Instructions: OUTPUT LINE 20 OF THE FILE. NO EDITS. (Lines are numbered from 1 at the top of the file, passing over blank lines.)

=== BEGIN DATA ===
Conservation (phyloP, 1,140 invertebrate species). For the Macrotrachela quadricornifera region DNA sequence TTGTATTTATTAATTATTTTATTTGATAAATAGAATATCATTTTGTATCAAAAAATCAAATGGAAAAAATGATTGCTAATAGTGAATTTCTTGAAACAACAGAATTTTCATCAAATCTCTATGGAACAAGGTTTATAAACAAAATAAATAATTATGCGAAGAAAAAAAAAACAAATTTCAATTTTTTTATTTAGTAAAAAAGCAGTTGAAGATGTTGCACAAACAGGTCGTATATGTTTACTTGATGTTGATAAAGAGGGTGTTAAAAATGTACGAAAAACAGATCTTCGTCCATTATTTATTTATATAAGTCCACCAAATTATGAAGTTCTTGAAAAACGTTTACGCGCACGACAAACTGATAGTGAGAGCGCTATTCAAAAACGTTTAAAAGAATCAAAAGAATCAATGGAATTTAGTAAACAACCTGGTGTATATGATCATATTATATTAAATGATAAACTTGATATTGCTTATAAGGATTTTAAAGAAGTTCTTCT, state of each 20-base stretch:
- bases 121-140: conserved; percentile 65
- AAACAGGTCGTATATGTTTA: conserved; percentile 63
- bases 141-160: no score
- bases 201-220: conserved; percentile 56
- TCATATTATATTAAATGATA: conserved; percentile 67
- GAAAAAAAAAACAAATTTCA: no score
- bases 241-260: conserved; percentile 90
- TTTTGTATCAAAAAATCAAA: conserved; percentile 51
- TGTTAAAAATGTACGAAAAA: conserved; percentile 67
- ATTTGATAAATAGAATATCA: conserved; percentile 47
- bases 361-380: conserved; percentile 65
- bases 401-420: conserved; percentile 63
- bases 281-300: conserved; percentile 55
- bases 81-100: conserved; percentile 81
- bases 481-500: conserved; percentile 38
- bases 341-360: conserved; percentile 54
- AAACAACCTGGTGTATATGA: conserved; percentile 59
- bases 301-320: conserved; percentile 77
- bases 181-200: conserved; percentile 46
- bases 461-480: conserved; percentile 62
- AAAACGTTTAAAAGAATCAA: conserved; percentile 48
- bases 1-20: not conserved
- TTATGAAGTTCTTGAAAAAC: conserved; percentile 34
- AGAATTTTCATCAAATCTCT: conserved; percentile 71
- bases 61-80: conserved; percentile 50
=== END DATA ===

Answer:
- bases 181-200: conserved; percentile 46